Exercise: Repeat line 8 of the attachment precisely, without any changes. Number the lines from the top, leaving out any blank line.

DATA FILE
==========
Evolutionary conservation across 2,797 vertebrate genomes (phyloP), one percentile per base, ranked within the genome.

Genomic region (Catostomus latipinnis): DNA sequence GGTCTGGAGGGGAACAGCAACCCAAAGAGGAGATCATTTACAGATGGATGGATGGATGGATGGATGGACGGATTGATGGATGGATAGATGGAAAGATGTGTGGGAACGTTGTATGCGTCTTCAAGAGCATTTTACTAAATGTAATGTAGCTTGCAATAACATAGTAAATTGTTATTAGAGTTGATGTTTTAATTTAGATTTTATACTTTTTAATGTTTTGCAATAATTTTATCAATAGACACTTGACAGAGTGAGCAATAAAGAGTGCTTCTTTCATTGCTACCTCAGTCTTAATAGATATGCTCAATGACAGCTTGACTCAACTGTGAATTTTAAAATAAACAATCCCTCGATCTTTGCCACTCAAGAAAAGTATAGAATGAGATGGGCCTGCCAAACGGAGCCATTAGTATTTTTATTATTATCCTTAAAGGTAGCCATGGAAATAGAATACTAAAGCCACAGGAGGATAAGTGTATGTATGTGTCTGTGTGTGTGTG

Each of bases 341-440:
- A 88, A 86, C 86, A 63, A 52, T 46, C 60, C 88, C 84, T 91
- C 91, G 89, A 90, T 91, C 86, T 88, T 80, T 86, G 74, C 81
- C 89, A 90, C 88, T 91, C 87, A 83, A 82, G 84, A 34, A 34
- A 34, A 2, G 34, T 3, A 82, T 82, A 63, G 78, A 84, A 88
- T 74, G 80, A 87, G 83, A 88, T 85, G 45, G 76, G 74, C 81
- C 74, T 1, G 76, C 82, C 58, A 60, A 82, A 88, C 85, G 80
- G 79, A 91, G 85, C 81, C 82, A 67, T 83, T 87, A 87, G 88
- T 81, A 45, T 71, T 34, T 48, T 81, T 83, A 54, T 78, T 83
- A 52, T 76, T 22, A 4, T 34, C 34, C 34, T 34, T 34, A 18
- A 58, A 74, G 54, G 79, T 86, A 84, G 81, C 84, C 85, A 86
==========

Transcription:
- T 74, G 80, A 87, G 83, A 88, T 85, G 45, G 76, G 74, C 81